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Ugly Expats: This is How Foreign Talents Should Not Behave

This screenshot was taken off an FB group for foreigners living and working seeking employment in Bangkok (sorry, decided to call a spade a spade — most of the fellas on the FB group are mostly transition migrant workers seeking jobs… for the sake of being able to remain in Bangkok after their work contracts have expired or in many cases, terminated).


I find it amusing how people who claimed to have worked in so many countries, and in cultures markedly different from their own, can still display behaviors that suggest they are not as culturally savvy as they think they may be. Or maybe they never bothered understanding or immerse themselves in the local culture, seeing as they are more often than not blinded by their own selfish economic interests to even pay heed to the host country’s norms and practices. Certainly a red flag there if the chap who had put up the post dared to claim he was adept in cross-cultural work teams!

And I haven’t even gone on to comment on the language errors that can be found on that post (and subsequent comments on the thread), but I shall not go there.

Has it ever crossed that thick skull of yours that the reason why so many job ads say “Open to Thai nationals only” has nothing to do with them disliking foreigners, but because the role called for native Thai speakers? I don’t see many people complaining about discrimination when an international school puts up an ad for an English Language teacher that says native English speakers only (read: only whites may apply).

And then you have people who respond in that thread saying how “backward” Thailand is, or how “Westerners are their source of income” — comments that seem to imply that the expat is more superior to the local Thais. Sound familiar to my friends back home in Singapore? Good, cause it is: all too often we get expats who get too big in their heads and they start thinking someone died and made them overlords of their host country, and then they start getting this sense of entitlement and privilege over the locals.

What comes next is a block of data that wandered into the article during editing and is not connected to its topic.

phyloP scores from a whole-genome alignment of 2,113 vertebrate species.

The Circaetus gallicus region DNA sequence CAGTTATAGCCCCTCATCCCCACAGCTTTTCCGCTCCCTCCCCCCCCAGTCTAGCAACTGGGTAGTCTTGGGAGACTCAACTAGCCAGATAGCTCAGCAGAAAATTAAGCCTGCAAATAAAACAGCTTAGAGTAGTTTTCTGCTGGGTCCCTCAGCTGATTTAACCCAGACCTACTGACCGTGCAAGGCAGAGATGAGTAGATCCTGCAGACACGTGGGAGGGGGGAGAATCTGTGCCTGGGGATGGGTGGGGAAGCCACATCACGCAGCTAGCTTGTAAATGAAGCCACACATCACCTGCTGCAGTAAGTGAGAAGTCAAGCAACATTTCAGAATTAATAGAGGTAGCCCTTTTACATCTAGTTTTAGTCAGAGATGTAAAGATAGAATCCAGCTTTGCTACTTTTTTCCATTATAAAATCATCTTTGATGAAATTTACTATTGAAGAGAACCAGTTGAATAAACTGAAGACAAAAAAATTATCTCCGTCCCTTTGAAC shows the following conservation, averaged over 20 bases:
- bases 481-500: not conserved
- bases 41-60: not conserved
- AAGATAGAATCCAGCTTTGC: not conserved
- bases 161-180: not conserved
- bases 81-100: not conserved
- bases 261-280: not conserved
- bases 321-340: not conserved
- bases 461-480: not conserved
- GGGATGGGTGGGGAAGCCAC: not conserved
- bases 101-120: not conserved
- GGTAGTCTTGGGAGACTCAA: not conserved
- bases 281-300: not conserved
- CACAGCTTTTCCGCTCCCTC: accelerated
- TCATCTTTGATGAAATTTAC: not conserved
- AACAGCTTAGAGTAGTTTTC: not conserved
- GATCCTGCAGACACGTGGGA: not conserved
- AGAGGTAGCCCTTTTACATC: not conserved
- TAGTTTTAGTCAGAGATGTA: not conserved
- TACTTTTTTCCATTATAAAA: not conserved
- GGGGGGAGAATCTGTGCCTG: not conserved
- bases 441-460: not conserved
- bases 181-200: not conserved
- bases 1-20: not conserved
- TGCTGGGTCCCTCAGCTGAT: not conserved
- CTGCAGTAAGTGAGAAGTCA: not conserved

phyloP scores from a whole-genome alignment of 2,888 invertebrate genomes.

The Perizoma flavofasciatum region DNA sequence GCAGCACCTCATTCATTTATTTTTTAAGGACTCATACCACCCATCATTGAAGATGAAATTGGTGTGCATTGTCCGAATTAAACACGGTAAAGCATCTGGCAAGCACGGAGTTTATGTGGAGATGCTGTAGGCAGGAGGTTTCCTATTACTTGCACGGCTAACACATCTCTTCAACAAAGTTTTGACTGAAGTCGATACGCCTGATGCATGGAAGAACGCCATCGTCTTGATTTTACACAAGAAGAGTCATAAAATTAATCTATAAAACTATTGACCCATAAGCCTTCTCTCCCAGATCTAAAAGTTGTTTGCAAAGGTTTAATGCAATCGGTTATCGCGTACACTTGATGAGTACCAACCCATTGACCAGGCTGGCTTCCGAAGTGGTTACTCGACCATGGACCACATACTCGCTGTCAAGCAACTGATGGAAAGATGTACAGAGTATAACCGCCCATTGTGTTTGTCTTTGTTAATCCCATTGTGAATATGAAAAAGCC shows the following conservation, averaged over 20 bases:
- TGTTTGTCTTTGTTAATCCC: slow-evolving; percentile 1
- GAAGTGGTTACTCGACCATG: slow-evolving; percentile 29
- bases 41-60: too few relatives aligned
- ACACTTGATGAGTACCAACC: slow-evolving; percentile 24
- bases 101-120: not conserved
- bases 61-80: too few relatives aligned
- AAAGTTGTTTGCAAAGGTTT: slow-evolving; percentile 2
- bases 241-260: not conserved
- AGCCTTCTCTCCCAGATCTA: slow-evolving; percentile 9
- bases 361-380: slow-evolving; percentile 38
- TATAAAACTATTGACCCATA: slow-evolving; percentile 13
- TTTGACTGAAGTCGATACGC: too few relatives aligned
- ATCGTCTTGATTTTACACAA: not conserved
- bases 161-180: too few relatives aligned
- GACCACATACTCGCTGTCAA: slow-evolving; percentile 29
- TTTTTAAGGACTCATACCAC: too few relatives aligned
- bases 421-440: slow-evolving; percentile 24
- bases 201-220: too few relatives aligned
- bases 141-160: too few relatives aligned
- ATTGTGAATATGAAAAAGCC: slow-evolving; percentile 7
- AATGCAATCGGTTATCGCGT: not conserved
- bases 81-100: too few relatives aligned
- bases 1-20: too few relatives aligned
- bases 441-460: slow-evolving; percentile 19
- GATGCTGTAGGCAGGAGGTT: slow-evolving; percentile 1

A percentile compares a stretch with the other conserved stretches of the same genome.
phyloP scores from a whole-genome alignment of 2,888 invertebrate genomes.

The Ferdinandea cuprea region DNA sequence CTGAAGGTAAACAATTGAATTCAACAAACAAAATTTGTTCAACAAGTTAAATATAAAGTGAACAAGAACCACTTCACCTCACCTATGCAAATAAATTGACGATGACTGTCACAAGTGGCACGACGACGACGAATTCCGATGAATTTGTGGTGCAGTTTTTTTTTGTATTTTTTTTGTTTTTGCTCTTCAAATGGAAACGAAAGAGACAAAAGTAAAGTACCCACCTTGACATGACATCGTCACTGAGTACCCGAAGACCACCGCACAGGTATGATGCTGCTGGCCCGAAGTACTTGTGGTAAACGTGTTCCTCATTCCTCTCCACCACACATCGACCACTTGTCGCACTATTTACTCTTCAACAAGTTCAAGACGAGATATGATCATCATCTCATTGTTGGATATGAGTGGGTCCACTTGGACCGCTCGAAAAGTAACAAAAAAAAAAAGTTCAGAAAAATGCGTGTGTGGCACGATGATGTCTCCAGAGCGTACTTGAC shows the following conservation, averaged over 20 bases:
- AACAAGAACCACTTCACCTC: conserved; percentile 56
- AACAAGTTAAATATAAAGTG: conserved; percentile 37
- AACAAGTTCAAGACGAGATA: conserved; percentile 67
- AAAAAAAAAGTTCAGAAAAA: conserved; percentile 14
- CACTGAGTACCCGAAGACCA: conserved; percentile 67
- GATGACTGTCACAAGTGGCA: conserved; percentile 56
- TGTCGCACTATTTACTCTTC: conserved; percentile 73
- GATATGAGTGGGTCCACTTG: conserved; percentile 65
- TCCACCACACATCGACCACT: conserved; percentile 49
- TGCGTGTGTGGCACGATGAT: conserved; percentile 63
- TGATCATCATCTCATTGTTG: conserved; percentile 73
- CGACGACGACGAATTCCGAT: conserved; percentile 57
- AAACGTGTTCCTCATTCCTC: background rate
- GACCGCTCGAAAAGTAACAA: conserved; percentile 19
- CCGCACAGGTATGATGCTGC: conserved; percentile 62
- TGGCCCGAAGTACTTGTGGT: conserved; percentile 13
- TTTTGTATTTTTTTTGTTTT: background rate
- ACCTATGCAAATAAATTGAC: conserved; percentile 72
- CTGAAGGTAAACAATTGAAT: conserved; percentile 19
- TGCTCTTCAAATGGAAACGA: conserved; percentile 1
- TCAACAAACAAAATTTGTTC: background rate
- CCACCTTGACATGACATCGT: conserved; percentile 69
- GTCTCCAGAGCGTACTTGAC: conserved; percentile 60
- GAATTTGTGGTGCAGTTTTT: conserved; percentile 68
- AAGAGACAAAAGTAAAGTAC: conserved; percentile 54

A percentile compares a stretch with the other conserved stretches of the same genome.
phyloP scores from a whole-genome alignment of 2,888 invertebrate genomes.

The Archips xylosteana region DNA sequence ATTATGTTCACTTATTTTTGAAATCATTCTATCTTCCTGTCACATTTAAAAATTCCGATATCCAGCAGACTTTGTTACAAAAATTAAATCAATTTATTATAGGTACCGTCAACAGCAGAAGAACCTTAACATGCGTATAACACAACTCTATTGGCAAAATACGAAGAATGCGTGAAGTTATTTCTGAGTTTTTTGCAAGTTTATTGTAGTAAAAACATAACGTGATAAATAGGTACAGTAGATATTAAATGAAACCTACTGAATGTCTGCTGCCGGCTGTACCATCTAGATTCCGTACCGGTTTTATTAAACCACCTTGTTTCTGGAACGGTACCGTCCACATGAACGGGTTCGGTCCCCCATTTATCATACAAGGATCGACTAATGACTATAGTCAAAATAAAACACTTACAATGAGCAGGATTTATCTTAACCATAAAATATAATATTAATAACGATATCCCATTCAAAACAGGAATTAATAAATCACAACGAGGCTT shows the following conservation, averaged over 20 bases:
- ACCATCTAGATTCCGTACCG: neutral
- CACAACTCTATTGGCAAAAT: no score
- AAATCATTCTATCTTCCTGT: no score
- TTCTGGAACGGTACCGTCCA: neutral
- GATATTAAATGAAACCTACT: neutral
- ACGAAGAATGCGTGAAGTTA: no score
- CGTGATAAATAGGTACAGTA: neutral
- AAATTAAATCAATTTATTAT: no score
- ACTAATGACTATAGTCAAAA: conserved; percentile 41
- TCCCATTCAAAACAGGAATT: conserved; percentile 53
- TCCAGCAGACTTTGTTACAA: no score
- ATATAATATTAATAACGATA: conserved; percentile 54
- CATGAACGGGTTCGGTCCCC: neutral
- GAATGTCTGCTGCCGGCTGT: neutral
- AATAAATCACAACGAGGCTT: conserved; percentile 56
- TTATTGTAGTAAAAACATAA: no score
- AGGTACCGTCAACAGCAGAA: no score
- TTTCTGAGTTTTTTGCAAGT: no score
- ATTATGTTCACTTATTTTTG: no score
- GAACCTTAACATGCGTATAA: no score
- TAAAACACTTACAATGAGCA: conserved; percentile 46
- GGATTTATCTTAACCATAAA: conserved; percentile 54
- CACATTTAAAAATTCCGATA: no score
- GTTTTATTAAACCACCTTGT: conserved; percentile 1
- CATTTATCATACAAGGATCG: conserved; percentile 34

By the way, the proper definition of an expatriate from the perspective of most HR departments reads:

An employee who is sent to live abroad for a defined time period. An expatriate is expected to relocate abroad, with or without family, for as short a period as six months to a year; typical expat assignments, however, are from two to five years long

In other words, you call yourself an “expat” when you are sent to live and work in a different country by the company that hired you. When you’re overseas and without a job, you’re just a foreign job-seeker. Get it out of your hide that you’re a god-sent gift to the masses.

But I get it: after months or years having a good time because your pay package is a lot more attractive to that of the locals, because you live in a swankier neighborhood and start having mia nois and SPG girlfriends by the dozens, and because the locals, being Southeast Asian, tend to be a lot more mild-mannered and accommodating than you are, you start to think you have a right to be a total wanker who can start pushing people about, talking down to them, even having the gall to demand (it’s not even suggest) how things should be done, and everything points to one salient fact — you’re really one heck of a bloody closet bigot who thinks you are more superior to the locals.

Southeast Asian countries have had a long history of being colonized by western nations in the past, that much is true. And even though Thailand was the only fortunate one without a former colonial master, Siam did adopt a “friendly” policy with the British, if only as a strategy to prevent itself from being colonised by other European powers in the Far East — meaning more often than not, it did give out concessions favourable to the British, and whether or not the consequences of which were favourable to the Siamese themselves was quite another story altogether and open to one’s definition and debate over the word “favourable”.  But just because we all had former western colonial masters does not mean we desire to be colonized again, although in this time and age, it’s not political and social colonization but more economic in nature that subsequently sees more of our local citizens getting displaced and replaced at work with their foreign counterparts on the false and misinformed perception that the locals were inferior.

If there was any one good thing that came out from being invaded in World War II (not that war is a good thing, it isn’t– but it did shatter any false sense of security and changed the whole status quo albeit in a violent way), it’s the fact that the whole unpleasant business of having one colonial master replaced by a cruel overlord taught us that we are responsible for our own growth and well-being, that we cannot expect someone else to take care of us just because we derive benefits from the arrangement, and more importantly, these non-natives will flee at the drop of a hat when the shit hits the fan, leaving us locals to fend for ourselves. That is why after WWII, every Southeast Asian country rose up against their former masters– and succeeded in becoming independent nations with sovereign rights.